Welcome to PoSitics. This special Gazette feature seeks to present a positive, upbeat analysis of each party’s platform so that Dalhousie students can approach the upcoming election with an appropriate sense of hope. We want students heading to the polls debating which party they WANT to vote for, not agonizing over who scares them the least. Surely things can’t be as discouraging as we’ve been led to believe…right?
This week, we arrive at the fourth and final party that is both running a candidate in Halifax and has seats in the House of Commons—the Green Party.
Do we even need a PoSitics column for the Green Party? Does anyone on campus actually have anything negative to say about them? Could anyone possibly have so cold a heart as to dislike Elizabeth May, the twinkling-eyed, statistics citing Hermione Granger of Canadian politics?
No, we probably don’t need to run the column this week. We will anyway though, because at least one English media outlet besides Macleans has to give the Greens equal time with the rest of the major parties. Besides, if we don’t, May will probably just serial tweet her own PoSitics column that will end up drawing more attention than whatever we publish anyway.
So then, down to business. What do the Greens have to offer students?
- Free tuition by 2020.
- The elimination of any existing or future student debt above $10,000.
- The abolition of interest on new student loans.
I’m going to be honest: I didn’t read the rest of the platform. This is like one of those qualifying-round hockey games at the Olympics where Team Canada jumps out to a six-goal lead in the first period—we can all safely go back to studying for mid-terms, because we don’t have to watch the rest of the game to call a winner.
None of the other parties’ promises can touch what the Greens are offering us. It’s like they were running out of time before the platform was due, and some staffer just copied and pasted our list of demands.
(Note to DSU VP Academic & External John Hutton: Tack on a request for free hoverboards next time. It’s worth a shot.)
The generous Green platform does create one significant problem—figuring out what I’m going to do with the rest of this column. I’m supposed to pump out at least 700 words of positivity per week, but there’s only so many ways I can rephrase “the Green Party is promising us everything”.
I suppose I’m going to have to look past the platform and consider the big picture.
Maybe I should write about how inspiring it is that the Greens have the extremely optimistic policy of running a candidate in every riding. It takes a real can-do attitude to follow through with this plan—especially when the election-forecasting website threehundredeight.com indicates that, outside of Elizabeth May’s own riding, the Greens aren’t polling better than third anywhere.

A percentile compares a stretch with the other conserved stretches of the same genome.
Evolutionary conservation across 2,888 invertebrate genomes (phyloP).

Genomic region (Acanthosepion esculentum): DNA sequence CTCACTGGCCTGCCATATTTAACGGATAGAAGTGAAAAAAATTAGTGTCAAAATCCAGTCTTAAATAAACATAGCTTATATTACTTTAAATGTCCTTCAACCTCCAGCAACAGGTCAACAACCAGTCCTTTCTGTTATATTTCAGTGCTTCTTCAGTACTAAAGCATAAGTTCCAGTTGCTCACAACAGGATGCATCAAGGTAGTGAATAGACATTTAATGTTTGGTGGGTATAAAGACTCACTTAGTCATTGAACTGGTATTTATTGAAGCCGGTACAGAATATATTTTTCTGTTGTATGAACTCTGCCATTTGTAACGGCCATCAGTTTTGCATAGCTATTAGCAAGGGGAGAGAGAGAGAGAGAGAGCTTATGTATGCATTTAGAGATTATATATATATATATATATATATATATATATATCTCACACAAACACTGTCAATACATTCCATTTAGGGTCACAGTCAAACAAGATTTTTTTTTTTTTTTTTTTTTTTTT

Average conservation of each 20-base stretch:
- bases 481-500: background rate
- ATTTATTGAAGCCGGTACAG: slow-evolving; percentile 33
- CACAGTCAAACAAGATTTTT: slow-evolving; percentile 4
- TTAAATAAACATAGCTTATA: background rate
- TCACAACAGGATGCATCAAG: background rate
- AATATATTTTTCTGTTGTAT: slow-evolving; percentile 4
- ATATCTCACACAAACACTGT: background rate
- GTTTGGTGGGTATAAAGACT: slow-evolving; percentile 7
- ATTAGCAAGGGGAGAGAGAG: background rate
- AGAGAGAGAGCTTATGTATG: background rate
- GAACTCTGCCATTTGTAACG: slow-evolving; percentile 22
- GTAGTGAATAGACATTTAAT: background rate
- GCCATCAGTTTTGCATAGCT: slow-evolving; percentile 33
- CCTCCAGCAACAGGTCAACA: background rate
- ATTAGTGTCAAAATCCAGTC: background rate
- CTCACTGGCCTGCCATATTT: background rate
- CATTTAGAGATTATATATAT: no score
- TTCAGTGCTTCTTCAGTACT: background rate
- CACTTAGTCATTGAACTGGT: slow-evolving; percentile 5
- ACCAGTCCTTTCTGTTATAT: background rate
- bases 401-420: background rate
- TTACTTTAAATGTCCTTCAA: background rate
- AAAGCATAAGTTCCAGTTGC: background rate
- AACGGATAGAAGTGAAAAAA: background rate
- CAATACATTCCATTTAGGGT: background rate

Let’s also applaud their relentless positivity in the face of criticism over so-called vote splitting. Sure, as of the time I’m writing this, their hopeless candidates are siphoning off small but potentially crucial percentages of the progressive vote in at least 45 dead-heat ridings in which the Conservatives are running neck and neck with either the NDP or the Liberals. And yes, there are another 10 or so close races in which the Conservatives—notoriously efficient at getting out the vote—trail the currently leading progressive party by less than the Green Party’s share of the polls. But, as Elizabeth May rightly points out, Canadians should be free to vote their consciences—and who knows, a failed run this time could lay the groundwork for a breakthrough next time around!
One cannot help but admire the Greens’ absolute dedication to this philosophy, even when it flies in the face of all strategy or reason. Take the race in Peterborough–Kawartha, where Green Party Candidate Gary Beamish tried to step down to help prevent vote splitting. This is a riding where the Greens command about 4% popular support, while the Liberals and Conservatives are sitting at about 36.1% and 36.9% respectively.
Other, lesser parties might have simply accepted Beamish’s decision. Indeed, it would have put Canada one step closer to electing the Liberals, who have promised to get rid of the first-past-the-post system—a move that would severely hurt the Conservatives’ chances of ever forming a majority again, and would increase the Green Party’s seat counts at least twentyfold.
The Green Party, however, is not motivated by greed or by some base desire to one day wield actual power. It is a party of principles. Greens wasted no time replacing Beamish when he refused to run a campaign. His successor, Doug Mason, acknowledges that he has no chance of winning. Still, Mason claims that it is critical to run a candidate in every riding, arguing that “we want to show that the Green philosophy is nationwide—not just localized in B.C.”
He has a point—there’s no reason that the philosophy of futilely throwing away your vote as a show of support for an also-ran party should be limited to B.C. So what if it ends up painting a few dozen extra seats Tory Blue this time around? Four more years of Harper should subject Canada to just the sort of eco-apocalypse that will have any surviving voters crawling into the open arms of a nationally relevant Green Party!